A Loss in the Federal Court By Ian Wilson LL. B
Unfortunately, there has been a loss in the Peter Ridd Case in the Federal Court:
“James Cook University has won a bid to overturn a court decision last year awarding $1.2m to outspoken professor Peter Ridd over his sacking for criticising climate science and fellow academics at the Townsville-based institution. The full bench of the Federal Circuit Court on Wednesday found JCU was within its rights to sack Professor Ridd for “serious misconduct” in 2018 after he publicly disparaged his colleagues and claimed the university’s Great Barrier Reef global warming science was misleading and sensationalist. Defending his actions, the marine physicist said it was within his right to intellectual freedom but the full court ruled that liberty was constrained by the behavioural standards of the university’s code of conduct. Professor Ridd confirmed to The Australian on Wednesday that he had sought legal advice about challenging the verdict in the High Court. The university stalwart was given an initial warning in April 2016 after he emailed a journalist and criticised his colleague Professor Terry Hughes, the head of JCU’s Centre of Excellence for Coral Reef Studies, for using “misleading” images portraying “broad scale decline” in the health of the Great Barrier Reef. The university found he had breached the code of conduct because he had not acted collegiately.”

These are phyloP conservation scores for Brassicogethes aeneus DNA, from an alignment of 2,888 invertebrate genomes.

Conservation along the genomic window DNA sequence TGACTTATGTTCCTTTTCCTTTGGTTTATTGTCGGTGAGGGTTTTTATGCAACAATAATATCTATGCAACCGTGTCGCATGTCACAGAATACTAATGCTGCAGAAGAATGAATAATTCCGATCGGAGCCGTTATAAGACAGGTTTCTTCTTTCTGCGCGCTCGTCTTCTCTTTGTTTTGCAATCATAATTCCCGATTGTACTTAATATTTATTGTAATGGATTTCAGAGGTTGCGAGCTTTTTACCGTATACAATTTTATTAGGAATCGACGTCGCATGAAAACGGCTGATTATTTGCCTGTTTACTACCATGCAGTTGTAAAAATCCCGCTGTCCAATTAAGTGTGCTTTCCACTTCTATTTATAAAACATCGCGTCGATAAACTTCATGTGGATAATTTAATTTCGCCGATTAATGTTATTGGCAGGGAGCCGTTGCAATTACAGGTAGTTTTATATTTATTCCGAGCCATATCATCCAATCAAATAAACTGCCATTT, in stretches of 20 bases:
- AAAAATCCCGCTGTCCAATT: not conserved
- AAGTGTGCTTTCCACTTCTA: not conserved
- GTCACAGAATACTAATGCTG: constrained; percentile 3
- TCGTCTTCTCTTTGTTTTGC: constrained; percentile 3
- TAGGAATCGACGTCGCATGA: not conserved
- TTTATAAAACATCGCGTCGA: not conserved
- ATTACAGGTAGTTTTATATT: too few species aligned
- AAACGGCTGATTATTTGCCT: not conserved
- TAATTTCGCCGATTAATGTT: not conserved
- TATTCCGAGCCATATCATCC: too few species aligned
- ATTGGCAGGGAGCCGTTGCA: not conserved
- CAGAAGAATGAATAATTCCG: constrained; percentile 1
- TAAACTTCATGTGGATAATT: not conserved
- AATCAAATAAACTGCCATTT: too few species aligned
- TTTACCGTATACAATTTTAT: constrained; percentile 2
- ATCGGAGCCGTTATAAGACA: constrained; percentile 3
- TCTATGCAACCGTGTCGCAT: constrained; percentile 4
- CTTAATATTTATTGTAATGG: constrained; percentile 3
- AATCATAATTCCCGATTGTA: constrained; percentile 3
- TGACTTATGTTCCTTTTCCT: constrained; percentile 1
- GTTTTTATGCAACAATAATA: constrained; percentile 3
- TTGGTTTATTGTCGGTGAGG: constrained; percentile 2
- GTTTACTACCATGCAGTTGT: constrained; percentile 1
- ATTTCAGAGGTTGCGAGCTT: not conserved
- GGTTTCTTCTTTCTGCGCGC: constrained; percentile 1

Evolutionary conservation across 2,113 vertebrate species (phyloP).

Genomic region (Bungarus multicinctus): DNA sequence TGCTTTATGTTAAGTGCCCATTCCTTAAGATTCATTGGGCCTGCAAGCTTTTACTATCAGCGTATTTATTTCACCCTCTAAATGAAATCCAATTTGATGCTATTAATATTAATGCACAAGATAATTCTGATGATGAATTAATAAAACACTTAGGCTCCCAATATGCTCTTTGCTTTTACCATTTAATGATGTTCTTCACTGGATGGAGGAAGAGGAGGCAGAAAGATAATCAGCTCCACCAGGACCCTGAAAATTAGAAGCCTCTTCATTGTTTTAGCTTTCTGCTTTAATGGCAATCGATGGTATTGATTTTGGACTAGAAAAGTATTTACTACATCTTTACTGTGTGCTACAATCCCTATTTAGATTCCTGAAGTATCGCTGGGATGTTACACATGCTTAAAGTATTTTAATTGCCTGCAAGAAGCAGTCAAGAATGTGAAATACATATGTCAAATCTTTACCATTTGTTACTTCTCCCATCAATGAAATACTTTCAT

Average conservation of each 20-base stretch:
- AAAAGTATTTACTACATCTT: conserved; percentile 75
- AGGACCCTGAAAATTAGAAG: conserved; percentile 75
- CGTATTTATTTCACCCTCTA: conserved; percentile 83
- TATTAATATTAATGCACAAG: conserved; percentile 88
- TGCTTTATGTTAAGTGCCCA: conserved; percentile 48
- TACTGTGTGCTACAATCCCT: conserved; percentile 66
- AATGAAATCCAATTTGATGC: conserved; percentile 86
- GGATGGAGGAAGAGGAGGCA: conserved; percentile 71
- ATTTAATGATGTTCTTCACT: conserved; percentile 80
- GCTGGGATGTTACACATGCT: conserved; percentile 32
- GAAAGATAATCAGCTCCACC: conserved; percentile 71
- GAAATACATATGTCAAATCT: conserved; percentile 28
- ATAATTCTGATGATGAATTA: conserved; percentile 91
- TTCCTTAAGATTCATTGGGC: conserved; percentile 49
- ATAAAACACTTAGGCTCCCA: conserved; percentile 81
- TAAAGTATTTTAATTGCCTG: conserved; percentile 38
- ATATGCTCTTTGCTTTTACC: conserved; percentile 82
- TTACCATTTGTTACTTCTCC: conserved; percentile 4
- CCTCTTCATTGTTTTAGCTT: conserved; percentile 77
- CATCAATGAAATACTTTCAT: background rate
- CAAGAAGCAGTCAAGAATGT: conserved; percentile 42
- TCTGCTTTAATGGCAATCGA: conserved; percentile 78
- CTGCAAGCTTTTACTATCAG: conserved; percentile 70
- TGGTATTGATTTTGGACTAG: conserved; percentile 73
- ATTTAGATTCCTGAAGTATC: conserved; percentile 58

Well, that is how it goes today. A High Court challenge would be interesting, but may not occur given the associated legal costs. So, what is the lesson here? As James Reed has argued, the universities are corporate entities today, and have no real choice but to go fully commercial, and protect their interests, given that the government does not adequately fund them and the government wants Asian students as migrant’s, for its Asianisation program. Hence, the present financial problems many universities face, with the lack of Chinese full fee-paying students. These are real tough times for the universities. Thus, there is much merit in public intellectuals existing outside of the academy to maximise freedom of criticism. I would not want to be at university, even if they paid me; I value freedom of expression too highly. Why, almost all Australia universities have an internet censoring program, which knocks out sites that local public library and high school computers can get. Go figure.